Welfare Reform: A Matter of Justice
Medicaid. It is the United States Federal Government program to aid
states in providing health care to the poor and impoverished who otherwise could
not receive proper medical care. In 1995 the federal government spent a
total of $77.4 Billion on Medicaid. This is up almost 300 percent from $20.1
Billion in 1984, only 10 years earlier. In the same 10 years state spending on
Medicaid rose over 250 percent from $16.5 Billion to $58.2 Billion. Under the
current Medicaid programs, Medicaid spending will increase at an annual rate of
10 percent, to an estimated $262 Billion by the year 2002.
Medicaid spending has grown much faster than the general rate of
inflation. For the Federal Government, Medicaid expenditures have grown from
only 1 percent of the national budget in 1970 to over 6 percent in 1995, while
state expenditures went from 8.1 percent to 13.5 percent in the same time span.
This increase can be attributed to multiple factors. First, through a series of
mandates, the Federal Government has expanded the eligibility for Medicaid,
requiring states to serve more people. They also increased the standards
required of nursing homes. This led to higher nursing home costs which were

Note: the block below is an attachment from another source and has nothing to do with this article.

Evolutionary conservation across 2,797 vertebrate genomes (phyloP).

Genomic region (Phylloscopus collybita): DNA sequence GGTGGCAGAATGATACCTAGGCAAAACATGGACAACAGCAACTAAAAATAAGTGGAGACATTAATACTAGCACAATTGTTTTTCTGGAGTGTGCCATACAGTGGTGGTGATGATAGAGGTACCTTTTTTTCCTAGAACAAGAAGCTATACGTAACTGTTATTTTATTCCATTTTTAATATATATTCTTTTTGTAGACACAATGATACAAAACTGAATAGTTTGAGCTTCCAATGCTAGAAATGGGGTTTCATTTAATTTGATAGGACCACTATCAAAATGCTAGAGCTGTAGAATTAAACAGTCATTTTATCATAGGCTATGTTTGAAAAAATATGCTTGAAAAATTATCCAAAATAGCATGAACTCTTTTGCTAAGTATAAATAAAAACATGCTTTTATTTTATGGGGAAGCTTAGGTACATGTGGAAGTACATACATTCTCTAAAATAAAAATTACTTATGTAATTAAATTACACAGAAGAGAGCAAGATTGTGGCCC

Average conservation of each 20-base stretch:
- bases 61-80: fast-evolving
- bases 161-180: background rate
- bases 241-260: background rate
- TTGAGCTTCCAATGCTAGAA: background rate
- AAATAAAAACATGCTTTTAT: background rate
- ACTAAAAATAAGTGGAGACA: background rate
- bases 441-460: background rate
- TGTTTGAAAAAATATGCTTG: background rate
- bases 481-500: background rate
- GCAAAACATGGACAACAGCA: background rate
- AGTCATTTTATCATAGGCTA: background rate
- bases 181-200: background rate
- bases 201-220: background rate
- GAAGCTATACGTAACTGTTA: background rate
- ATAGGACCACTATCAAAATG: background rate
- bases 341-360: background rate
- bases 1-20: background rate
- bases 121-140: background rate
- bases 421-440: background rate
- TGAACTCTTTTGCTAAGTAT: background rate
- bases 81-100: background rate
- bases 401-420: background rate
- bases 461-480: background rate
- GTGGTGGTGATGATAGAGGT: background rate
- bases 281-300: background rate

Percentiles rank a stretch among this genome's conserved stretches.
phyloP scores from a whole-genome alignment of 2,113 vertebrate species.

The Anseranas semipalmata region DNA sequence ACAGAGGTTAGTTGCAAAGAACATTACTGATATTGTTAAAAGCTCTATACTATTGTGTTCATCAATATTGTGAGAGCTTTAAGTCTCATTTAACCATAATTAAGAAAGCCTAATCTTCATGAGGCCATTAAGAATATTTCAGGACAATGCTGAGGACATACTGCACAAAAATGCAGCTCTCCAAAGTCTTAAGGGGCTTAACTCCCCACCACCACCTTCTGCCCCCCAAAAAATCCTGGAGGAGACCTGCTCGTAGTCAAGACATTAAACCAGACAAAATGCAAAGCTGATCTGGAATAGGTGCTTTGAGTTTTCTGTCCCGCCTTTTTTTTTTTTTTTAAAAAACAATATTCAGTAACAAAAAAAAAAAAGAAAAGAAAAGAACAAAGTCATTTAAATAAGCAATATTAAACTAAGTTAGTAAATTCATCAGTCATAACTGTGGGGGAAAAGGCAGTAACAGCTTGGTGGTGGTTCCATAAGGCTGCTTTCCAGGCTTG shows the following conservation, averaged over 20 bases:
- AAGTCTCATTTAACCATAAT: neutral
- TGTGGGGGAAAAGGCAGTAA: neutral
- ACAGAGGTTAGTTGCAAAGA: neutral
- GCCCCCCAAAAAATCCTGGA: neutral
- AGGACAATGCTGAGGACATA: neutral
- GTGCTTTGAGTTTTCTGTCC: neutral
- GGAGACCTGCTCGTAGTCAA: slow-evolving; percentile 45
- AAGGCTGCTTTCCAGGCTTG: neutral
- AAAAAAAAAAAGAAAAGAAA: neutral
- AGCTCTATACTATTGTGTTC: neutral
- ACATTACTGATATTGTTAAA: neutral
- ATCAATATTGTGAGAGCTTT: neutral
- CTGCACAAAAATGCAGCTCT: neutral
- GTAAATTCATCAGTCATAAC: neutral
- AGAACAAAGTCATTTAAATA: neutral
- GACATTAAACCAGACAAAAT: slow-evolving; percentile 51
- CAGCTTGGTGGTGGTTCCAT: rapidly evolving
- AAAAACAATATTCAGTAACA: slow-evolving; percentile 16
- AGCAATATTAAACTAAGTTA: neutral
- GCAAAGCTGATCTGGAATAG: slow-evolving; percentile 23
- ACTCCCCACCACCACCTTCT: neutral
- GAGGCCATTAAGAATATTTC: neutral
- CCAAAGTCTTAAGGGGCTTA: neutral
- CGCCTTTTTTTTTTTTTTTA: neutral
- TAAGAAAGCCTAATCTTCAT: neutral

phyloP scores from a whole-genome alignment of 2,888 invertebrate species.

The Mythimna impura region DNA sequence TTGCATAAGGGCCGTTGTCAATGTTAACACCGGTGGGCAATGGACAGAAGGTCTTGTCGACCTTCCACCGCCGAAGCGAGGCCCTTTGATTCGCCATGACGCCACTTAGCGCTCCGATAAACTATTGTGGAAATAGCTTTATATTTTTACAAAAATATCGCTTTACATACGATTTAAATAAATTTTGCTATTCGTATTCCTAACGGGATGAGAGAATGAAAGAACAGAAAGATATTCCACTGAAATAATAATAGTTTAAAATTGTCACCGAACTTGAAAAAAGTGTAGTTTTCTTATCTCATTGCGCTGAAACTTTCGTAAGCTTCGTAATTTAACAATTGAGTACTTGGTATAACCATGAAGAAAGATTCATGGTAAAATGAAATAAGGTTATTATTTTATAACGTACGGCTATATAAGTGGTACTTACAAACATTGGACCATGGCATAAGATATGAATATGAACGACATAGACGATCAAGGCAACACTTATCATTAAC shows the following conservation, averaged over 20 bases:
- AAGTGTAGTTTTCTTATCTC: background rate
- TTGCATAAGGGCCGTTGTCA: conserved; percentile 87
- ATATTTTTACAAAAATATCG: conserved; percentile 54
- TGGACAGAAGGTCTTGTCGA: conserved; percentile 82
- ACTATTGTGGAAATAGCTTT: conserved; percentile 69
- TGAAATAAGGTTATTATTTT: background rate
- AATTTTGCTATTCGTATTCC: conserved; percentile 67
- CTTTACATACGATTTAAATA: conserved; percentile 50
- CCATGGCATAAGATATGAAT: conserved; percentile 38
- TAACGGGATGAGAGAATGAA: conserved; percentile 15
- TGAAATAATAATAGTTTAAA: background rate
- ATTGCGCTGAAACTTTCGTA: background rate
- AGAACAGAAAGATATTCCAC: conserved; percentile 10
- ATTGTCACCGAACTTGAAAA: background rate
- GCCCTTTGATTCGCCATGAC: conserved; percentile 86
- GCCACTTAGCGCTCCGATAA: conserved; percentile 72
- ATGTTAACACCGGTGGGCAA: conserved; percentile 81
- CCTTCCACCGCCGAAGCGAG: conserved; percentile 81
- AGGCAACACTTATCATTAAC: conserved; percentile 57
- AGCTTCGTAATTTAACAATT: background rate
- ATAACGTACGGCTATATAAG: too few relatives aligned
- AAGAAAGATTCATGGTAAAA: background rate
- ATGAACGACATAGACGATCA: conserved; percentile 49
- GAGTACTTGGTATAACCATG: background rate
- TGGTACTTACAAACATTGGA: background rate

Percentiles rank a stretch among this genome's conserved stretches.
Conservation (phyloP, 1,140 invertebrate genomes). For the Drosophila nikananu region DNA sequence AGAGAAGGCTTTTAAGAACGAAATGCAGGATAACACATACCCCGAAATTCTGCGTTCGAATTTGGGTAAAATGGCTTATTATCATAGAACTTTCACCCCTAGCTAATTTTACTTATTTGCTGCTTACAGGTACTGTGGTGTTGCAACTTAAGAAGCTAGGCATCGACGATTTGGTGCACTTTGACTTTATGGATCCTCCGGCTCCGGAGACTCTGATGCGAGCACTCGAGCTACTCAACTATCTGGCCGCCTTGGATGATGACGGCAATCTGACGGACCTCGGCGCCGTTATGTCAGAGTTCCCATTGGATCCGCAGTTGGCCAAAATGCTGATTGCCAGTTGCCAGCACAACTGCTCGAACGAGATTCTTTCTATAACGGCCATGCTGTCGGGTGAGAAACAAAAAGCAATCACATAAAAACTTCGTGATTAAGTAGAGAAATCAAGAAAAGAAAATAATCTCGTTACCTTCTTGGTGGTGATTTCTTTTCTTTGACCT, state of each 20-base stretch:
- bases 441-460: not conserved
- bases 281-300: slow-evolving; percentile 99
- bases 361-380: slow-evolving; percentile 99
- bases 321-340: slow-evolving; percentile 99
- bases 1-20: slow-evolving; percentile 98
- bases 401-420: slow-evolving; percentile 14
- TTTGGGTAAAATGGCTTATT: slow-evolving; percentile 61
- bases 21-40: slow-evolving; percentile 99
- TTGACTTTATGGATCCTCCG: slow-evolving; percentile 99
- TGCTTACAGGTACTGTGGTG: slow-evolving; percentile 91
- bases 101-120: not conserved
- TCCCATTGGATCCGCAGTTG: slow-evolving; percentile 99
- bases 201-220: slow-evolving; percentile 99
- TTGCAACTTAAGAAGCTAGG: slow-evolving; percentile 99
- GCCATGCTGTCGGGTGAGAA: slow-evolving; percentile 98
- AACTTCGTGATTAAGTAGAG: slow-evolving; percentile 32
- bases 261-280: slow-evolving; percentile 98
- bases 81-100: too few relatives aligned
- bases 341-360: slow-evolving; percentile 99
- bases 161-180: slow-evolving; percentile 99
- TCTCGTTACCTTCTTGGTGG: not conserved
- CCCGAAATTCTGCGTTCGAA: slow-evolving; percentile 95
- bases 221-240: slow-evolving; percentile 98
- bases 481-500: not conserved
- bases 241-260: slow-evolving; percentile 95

passed directly back to the Medicaid program. The current average cost to care
for a patient in a nursing home is nine times greater than that of a single
dependent child. The price of medical care, in general, has drastically
increased. Expensive new technology and procedures are a large part of this
increase. The need for these costly new technologies is not expected to
decrease, the cost will just be passed on to the public through higher prices
and higher Medicaid spending. And finally, an estimated 10 percent of Medicaid
payments is wasted on fraud. This is mostly fraud by health care providers,
with a minuscule amount from patients with forged documents.
From 1985 to 1993 Medicaid enrollment has gone up 53 percent. In the
early 1970's, Medicaid recipients were at 8 percent. Today more than 13 percent
of the U.S. is receiving Medicaid's assistance. If there was no Medicaid,
current cuts in employer sponsored medical coverage would have increased the
uninsured population from 41 million today to an estimated 50 million people.
The politicians are finding themselves in a complete catch-22. If they
try to cut Medicaid spending, they fear they will appear cruel and insensitive
to the poor and disadvantaged voters, and also voters who sympathize with their
plight. But if they don't try to cut spending, they will be criticized for not
trying to cure our current budget deficit. But while our elected officials sit
on the fence, trying not to offend anyone, they alienate everyone by not acting
while this Leviathan digs us deeper and deeper into debt.